16 December Is A Good Time To Be Inspired By These Women Who ‘Loiter’ On The Road

Posted: December 16, 2016

On 16 December, 2012, a young woman in Delhi, Jyoti Singh Pandey, was brutally assaulted. However, a group of young women in India led by Neha Singh, refused to be scared away from public spaces.

Since 2013 (after the 2012 Delhi gang rape incident) the BBC comes out with a list of 100 inspiring women – BBC 100 Women – each year. The idea is to create a series focusing on issues and achievements of women in society; a list of women, working on various issues, which otherwise, might not get media coverage.

Going through the BBC 100 Women 2016 featuring women across the world, I can see that they have one thing in common: if you want change, you need to be the change.

It could be the first woman to be elected bishop in the Anglican church of South Africa, or a member of a group called ‘Hipster Hijabis’, a group which through their Instagram accounts posts pictures of Hijab clad women in fashionable dresses.

A 20 year old from a remote village in India who is the first school pass out from a  unique schooling system called ‘School in a cloud’ or an acid attack victim from Colombia whose efforts led to the approval of a law in her name, penalizing such attacks.

The one story I would like to talk about though is that of a group of young women, who walk the streets of Mumbai from 12 am to 3 am, once a month.

We do talk about atrocities, violence, and injustice. There are marches in protests against the vile incidents of rape. But it the end, there is not much done about countering such incidents. All we do is be a little more careful than before. A little more fearful than before.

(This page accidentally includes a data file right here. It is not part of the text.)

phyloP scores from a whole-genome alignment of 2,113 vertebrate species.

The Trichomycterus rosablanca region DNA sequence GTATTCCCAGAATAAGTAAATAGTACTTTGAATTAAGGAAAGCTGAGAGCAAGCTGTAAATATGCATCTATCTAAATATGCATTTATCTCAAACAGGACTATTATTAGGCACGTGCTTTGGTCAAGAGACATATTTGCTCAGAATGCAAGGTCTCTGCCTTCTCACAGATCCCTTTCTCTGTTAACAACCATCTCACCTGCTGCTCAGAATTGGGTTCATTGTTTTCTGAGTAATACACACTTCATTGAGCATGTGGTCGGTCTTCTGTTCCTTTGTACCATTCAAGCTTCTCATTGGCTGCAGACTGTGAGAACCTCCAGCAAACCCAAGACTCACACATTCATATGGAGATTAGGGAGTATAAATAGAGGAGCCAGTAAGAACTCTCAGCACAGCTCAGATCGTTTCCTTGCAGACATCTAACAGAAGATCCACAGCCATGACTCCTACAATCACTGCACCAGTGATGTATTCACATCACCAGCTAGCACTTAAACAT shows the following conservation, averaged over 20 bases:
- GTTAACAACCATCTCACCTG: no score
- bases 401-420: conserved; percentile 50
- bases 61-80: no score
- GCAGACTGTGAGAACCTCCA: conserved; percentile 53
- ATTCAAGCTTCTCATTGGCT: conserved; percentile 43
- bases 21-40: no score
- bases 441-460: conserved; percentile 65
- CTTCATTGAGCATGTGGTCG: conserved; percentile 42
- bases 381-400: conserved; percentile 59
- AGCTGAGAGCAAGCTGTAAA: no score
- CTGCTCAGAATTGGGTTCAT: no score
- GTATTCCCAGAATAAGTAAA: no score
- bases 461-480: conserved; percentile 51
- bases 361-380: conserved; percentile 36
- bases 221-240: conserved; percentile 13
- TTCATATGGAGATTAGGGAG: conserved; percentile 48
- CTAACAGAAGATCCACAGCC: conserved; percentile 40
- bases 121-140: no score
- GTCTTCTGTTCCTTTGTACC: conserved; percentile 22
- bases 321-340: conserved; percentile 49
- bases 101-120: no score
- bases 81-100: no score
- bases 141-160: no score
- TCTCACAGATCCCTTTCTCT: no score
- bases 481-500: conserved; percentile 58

Yes, we do have better laws against rape now, but would a rapist think about the law before committing the crime?

If we need to claim our rights on public spaces, we need to occupy them. And that is what Neha Singh is trying to achieve – inspired by the book ‘Why Loiter’.

Are there challenges to doing things differently? Absolutely yes. However, that is how change comes around. If people get more used to seeing woman on the roads, it might help bring about a change in perspective.

Lessons from an initiative like this can be extrapolated to all avenues of one’s life – personal or professional. As a society we tend to value the opinion of others more over one’s own. We do so, because that is what is looked up to.

Obeying one’s parents is dharma. And having an opinion, sometimes different from that of authority, is looked down upon. What the ‘world’ around us thinks of us is weighted way higher than what we want.

We are stickler for rules. And we have become really good at following them.

Hence, even if we have found our voice against the unfair, we definitely lag behind in action.

A missed promotion or deadlines hard to meet; we end up cribbing about it to our colleagues rather than escalating it to our superiors. A difficult mother-in-law might be talked about vehemently amongst daughters-in-law. But free and open communication between the two individuals concerned is not commonplace.

Demanding rights, questioning authority, acting against the unfair are certain traits which are not looked up to in a culture which idolizes sacrifice. And as a result we have been stuck with social evils which any modern society should not have to deal with.

To be women who find change, we have to be the change. We have to walk the roads in the dark, fight for that promotion and face our personal conflicts head on.

The top image is a screen grab from a YouTube video in which Neha Singh talks of why she began the initiative. Do watch it here.

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